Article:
Model Category: Conceptual
Image: Diagram of hydrogeochemical model for magnesium at Shale Hills (from Ma et al. 2011).
Mass balance models for porewater chemistry and soil mineral chemistry have been completed for planar transects in the Shale Hills catchment. Mass balance is typically used to understand Mg concentrations because Mg is released to solution during weathering of illite and chlorite in the soils. In Figure A, a conceptual model of fluid flow in the soil is shown: high permeabilities at the A/B and B/C horizon interfaces allow fast fluid flow (large dark arrows). Within the B horizon, transport is dominantly by diffusion (white arrows). Water flow is fast in the vertical direction only through macropores (grey zones with vertical arrows). Fluid flow through vertical macropores allows water to enter the high-flux A/B and B/C interface zones quickly after rain events. Mg concentrations at these interfaces remain therefore generally low. In contrast, Mg concentrations reach high levels in the B horizon where flow is relatively insignificant. In (B), average concentrations are shown for south planar ridge top (SPRT), midslope (SPMS), and valley floor (SPVF) sites in the high-flow zones at the A/B and B/C interfaces (values in boxes). The average concentrations in the low-flow B horizons for SPMS and SPVF are also shown (values in ovals). Using the intensive observation network at Shale Hills catchment the conceptual model elucidates hydrogeochemical connections from rainfall, through soil horizons and groundwater, to stream chemistry.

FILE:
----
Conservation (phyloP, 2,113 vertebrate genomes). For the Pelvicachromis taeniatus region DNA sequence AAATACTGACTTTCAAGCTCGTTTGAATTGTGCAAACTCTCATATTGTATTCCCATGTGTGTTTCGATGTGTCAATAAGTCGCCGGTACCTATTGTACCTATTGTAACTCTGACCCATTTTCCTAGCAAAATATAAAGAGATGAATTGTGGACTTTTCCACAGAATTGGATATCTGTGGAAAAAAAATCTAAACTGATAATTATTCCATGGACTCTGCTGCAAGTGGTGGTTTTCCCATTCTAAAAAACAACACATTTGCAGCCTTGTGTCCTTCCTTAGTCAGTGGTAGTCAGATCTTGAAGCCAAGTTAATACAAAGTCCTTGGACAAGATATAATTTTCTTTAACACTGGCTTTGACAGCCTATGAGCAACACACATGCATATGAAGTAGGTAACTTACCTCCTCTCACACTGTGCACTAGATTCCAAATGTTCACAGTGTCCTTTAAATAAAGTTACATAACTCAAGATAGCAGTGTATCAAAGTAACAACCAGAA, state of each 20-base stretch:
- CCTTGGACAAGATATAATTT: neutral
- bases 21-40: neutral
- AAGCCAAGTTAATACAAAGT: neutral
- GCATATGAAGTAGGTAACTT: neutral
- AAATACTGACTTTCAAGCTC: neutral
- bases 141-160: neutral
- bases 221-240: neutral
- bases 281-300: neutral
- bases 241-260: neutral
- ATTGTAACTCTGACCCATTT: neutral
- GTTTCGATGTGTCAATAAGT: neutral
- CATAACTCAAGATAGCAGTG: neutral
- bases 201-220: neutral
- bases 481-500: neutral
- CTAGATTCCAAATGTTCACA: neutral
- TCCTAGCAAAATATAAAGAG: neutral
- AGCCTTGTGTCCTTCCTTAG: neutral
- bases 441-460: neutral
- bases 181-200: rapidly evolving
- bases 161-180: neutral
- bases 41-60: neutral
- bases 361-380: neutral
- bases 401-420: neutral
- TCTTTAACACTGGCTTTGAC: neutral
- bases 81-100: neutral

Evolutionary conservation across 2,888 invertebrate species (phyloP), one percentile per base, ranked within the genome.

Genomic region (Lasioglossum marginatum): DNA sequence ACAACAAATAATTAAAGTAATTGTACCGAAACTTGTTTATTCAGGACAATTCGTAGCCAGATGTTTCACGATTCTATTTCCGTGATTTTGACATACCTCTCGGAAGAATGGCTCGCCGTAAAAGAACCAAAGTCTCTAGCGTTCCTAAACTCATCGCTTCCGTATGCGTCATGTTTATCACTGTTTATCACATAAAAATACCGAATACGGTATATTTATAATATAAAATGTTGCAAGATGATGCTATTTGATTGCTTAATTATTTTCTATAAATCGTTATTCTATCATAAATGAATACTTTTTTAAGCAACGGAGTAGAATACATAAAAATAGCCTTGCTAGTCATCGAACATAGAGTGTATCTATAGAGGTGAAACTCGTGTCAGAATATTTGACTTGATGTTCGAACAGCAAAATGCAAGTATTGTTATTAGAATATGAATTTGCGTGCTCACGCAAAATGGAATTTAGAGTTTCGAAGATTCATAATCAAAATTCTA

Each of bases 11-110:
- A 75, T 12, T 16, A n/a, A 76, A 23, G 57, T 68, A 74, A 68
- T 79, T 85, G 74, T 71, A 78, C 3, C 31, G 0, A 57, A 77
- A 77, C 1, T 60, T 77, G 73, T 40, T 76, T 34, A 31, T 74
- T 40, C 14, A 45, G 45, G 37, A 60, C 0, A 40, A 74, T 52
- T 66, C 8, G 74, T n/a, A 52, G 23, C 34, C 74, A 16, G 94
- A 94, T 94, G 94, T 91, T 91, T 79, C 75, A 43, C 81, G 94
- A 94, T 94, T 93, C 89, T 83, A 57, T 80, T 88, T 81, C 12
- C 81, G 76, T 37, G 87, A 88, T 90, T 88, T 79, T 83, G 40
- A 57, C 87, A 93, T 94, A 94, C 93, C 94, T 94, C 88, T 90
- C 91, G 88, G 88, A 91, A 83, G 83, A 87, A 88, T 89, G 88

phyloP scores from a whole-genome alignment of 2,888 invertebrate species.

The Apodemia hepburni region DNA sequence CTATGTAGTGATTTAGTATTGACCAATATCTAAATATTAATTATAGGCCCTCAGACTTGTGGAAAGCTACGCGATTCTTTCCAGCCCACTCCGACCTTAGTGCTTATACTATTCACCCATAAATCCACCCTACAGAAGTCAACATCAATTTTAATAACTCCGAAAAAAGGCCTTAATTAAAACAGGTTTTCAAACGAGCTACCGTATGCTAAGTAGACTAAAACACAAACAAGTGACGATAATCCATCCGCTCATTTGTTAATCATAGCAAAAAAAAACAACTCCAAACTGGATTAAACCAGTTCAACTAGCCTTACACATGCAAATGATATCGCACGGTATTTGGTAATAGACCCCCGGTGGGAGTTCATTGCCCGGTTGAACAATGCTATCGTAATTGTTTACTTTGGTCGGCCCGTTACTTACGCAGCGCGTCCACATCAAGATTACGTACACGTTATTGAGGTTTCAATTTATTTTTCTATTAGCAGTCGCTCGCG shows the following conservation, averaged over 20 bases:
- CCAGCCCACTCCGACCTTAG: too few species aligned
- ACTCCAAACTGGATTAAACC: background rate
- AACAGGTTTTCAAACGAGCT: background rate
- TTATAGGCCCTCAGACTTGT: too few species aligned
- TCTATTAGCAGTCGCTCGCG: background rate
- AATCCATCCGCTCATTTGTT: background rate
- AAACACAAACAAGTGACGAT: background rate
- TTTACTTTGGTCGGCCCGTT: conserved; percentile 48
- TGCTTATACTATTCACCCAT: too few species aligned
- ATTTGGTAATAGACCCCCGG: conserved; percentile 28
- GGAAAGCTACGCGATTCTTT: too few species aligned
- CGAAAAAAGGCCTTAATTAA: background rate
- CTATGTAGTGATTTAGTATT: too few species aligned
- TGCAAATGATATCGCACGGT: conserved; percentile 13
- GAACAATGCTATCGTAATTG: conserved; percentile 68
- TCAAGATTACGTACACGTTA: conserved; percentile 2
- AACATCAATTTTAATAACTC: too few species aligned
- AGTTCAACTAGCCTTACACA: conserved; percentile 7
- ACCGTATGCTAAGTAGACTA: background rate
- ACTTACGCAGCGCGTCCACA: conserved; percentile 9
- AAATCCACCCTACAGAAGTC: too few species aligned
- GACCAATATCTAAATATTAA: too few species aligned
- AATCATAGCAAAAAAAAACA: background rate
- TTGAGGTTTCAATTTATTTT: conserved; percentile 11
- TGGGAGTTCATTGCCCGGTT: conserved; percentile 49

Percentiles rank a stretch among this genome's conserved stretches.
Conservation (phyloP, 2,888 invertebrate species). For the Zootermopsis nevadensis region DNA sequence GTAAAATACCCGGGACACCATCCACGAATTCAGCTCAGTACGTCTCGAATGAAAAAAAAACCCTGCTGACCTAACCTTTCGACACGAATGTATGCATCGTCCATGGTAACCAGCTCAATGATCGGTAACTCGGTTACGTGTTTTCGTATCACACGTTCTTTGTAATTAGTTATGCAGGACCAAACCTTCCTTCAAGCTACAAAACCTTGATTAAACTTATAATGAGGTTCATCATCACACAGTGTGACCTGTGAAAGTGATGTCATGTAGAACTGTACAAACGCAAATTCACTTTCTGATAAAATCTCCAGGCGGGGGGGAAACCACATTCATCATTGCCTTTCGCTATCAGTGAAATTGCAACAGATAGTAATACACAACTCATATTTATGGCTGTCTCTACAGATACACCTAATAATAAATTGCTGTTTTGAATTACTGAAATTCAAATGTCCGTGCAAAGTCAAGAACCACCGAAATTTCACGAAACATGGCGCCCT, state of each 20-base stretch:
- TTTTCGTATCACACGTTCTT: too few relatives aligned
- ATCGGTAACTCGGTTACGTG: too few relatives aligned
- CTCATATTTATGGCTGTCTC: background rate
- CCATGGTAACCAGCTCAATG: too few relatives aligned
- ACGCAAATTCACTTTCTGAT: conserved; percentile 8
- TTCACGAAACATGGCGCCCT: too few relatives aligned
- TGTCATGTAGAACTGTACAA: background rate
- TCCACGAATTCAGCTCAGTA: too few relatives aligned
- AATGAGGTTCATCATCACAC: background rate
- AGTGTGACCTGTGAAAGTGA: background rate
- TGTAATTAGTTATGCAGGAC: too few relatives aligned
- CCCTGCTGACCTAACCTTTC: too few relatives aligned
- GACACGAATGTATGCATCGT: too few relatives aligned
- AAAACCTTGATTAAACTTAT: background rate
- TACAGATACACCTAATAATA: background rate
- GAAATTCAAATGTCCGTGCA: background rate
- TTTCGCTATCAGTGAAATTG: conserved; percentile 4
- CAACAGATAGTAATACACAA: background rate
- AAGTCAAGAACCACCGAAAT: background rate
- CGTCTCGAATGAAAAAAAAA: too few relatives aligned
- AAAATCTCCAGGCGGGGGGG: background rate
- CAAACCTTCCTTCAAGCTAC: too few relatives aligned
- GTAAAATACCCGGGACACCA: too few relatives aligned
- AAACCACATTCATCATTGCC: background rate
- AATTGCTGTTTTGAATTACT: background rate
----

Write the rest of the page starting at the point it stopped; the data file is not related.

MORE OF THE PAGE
Opening the "Black Box": Water Chemistry Reveals Hydrological Controls on Weathering in the Susquehanna Shale Hills Critical Zone Observatory . Jin, L., Andrews, D.M., Holmes, G.H., Lin, H., and Brantley, S.L. (2011): Vadose Zone Journal 10:928-942,